- develop and communicate design ideas using annotated sketches, detailed plans, 3-D and mathematical modelling, oral and digital presentations
- select from and use specialist tools, techniques, processes, equipment and machinery precisely, including computer-aided manufacture
- select from and use a wider, more complex range of materials, components and ingredients, taking into account their properties
- analyse the work of past and present professionals and others to develop and broaden their understanding
- investigate new and emerging technologies
- test, evaluate and refine their ideas and products against a specification, taking into account the views of intended users and other interested groups
- understand developments in design and technology, its impact on individuals, society and the environment, and the responsibilities of designers, engineers and technologists
- Technical knowledge
- understand and use the properties of materials and the performance of structural elements to achieve functioning solutions
- understand how more advanced mechanical systems used in their products enable changes in movement and force
- understand how more advanced electrical and electronic systems can be powered and used in their products [for example, circuits with heat, light, sound and movement as inputs and outputs]
Apply computing and use electronics to embed intelligence in products that respond to inputs [for example, sensors] and control outputs [for example, actuators] using programmable components [for example, microcontrollers]
All Learners at Kings Lynn Academy are intended to:
* Design solutions to meet identified needs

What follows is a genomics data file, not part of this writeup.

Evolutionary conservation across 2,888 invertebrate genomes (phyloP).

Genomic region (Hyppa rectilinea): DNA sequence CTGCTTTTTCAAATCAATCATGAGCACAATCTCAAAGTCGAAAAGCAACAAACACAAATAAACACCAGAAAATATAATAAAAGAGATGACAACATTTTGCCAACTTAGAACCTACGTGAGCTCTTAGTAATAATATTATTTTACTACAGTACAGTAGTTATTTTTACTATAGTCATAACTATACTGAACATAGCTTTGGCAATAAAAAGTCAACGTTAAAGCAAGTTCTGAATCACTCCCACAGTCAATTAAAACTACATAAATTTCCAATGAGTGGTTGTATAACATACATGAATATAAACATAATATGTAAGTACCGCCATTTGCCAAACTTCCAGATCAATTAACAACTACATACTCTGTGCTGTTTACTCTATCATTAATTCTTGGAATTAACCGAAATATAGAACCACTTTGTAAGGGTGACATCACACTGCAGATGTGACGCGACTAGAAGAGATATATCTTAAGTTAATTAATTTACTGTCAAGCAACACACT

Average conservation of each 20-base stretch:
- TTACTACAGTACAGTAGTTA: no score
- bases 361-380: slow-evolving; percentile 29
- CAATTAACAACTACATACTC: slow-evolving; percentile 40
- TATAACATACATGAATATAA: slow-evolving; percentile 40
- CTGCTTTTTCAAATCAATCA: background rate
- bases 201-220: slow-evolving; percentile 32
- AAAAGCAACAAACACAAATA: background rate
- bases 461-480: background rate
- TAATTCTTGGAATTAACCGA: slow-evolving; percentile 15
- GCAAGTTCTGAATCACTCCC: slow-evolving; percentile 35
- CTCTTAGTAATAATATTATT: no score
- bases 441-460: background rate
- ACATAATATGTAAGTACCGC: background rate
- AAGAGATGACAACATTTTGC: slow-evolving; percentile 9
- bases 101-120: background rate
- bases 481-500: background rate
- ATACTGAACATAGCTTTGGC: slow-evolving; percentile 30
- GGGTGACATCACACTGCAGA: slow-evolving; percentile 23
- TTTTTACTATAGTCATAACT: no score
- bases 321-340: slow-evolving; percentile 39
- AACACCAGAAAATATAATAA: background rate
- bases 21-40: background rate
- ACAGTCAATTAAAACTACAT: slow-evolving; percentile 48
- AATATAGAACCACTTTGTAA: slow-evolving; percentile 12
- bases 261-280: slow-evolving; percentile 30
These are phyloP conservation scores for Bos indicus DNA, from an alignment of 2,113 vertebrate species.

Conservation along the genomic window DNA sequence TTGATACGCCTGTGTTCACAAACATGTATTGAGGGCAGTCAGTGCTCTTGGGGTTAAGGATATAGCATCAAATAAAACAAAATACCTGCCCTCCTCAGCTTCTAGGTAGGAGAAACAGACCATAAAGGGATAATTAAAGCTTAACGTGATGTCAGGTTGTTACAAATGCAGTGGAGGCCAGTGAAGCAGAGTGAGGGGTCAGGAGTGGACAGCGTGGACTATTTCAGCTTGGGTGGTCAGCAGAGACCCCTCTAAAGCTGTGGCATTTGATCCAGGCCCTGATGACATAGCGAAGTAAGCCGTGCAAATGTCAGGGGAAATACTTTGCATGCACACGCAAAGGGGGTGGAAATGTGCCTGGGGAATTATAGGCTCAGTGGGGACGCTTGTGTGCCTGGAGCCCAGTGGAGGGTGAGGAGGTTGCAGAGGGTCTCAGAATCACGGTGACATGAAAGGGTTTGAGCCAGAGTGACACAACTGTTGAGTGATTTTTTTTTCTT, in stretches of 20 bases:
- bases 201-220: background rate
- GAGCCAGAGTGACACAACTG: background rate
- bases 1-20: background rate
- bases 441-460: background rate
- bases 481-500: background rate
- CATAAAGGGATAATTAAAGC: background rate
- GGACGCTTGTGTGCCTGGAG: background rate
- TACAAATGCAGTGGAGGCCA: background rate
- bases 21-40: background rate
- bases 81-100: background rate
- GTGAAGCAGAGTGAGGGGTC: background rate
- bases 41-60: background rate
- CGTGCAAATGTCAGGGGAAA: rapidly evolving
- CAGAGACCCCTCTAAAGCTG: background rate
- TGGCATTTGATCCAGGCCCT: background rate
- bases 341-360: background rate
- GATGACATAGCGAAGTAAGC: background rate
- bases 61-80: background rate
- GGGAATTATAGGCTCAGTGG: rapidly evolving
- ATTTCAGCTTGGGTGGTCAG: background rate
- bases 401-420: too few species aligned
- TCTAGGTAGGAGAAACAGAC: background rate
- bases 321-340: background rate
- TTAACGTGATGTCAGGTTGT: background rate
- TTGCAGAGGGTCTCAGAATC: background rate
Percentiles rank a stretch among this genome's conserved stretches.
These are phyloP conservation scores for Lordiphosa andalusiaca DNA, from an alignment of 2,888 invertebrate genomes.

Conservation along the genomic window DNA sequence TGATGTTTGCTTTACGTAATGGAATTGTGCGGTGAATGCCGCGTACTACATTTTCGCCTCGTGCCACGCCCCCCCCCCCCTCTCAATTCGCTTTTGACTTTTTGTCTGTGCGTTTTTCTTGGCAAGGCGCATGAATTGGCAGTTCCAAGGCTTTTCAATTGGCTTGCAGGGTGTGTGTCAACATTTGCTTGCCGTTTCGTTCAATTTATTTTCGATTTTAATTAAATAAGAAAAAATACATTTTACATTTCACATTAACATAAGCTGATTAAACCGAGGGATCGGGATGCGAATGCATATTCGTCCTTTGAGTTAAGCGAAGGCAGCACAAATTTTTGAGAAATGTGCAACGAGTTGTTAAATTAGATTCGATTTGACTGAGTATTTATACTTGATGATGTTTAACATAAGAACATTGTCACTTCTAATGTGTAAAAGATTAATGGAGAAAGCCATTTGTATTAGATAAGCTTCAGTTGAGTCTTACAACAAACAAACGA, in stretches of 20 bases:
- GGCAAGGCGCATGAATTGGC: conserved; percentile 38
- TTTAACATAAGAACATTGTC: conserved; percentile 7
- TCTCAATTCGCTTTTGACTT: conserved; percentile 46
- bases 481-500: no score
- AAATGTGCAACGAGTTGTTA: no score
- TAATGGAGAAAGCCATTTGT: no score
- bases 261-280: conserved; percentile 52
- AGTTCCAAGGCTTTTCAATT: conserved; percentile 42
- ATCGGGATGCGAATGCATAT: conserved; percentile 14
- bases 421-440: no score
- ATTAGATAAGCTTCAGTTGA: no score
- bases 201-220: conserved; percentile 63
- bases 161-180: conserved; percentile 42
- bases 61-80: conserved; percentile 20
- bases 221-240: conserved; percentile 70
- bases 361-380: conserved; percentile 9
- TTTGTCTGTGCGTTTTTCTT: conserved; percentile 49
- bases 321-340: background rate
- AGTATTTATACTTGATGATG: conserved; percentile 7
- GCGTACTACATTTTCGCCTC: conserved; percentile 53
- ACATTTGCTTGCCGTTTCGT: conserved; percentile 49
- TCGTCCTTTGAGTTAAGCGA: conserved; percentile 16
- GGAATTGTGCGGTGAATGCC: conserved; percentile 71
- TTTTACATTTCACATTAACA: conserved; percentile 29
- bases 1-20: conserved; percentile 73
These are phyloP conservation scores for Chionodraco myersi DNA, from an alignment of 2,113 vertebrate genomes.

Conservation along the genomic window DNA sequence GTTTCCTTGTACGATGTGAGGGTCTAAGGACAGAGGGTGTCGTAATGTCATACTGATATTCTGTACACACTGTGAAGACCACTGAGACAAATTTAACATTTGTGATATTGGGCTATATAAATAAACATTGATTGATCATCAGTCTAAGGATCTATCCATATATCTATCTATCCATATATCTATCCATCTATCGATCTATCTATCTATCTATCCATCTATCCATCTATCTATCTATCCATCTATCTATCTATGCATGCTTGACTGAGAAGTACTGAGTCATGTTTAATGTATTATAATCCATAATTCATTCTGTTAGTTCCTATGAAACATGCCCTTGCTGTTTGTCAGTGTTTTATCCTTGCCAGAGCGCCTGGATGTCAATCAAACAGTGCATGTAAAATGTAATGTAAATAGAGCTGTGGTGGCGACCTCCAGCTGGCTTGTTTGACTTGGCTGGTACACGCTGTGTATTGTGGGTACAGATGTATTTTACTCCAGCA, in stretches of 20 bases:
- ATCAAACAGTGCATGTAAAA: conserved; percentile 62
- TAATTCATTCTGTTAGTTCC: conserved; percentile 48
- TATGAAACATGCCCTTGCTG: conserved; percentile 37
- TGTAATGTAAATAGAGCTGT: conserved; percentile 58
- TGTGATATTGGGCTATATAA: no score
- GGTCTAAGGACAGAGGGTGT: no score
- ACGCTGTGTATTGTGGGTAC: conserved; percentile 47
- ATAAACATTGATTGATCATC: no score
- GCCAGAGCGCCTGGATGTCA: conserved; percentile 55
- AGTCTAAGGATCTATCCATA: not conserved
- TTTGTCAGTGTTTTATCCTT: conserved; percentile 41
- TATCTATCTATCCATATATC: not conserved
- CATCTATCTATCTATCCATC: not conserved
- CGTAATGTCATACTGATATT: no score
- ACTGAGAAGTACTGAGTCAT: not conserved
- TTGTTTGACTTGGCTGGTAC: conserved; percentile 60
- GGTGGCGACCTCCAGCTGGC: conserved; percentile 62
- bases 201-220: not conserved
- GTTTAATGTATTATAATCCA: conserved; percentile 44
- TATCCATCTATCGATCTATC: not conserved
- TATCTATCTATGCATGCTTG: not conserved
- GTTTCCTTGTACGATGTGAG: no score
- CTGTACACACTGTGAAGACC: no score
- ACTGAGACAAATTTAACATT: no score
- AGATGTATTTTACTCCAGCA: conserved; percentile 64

* Make the products they have designed
* Evaluate the success of their work
* Develop a wide range of practical skills
Curriculum Features - How do we embed the learning?
Our work reflects the National Curriculum requirements for Design and Technology:
The order states the importance of design and technology: - Design and technology is an inspiring, rigorous and practical subject. Using creativity and imagination, pupils design and make products that solve real and relevant problems within a variety of contexts, considering their own and others’ needs, wants and values.
They acquire a broad range of subject knowledge and draw on disciplines such as mathematics, science, engineering, computing and art. Pupils learn how to take risks and innovative. Through the evaluation of past and present design and technology they develop a critical understanding of its impact on daily life in the wider world. 'Pupils should be taught to develop their design and technology capability through combining their designing and making skills with knowledge and understanding in order to design and make products' Aims and Objectives
To provide a range of structured and differentiated activities which develop breadth and progression. Where possible these will relate to the interest and everyday experiences of our children